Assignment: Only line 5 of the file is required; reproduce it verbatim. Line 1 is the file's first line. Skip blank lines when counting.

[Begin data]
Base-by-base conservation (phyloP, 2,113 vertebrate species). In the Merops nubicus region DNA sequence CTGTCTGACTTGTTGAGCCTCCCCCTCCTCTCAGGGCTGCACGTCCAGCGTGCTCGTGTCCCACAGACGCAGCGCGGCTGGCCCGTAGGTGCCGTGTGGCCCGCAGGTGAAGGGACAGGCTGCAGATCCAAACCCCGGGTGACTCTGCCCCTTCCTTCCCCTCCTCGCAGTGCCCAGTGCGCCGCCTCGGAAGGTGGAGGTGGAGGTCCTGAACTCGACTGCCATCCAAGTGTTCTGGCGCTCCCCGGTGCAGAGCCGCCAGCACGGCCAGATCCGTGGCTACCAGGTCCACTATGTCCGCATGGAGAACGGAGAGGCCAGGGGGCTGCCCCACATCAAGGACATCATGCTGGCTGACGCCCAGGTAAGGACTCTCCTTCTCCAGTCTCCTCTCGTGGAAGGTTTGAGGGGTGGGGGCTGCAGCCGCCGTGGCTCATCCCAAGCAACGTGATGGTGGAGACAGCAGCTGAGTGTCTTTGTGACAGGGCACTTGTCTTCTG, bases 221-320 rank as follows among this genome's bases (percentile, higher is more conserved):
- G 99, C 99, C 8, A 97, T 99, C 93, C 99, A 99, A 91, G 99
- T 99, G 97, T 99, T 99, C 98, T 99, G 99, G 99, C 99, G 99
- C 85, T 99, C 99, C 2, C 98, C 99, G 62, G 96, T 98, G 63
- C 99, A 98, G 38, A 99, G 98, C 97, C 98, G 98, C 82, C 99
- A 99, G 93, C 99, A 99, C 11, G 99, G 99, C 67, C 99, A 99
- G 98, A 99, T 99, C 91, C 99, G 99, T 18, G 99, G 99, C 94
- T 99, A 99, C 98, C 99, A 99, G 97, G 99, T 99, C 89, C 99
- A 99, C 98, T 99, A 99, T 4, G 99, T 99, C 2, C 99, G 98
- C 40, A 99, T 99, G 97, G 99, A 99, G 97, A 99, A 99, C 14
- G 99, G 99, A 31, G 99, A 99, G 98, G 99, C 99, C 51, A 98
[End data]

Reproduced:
- C 99, A 98, G 38, A 99, G 98, C 97, C 98, G 98, C 82, C 99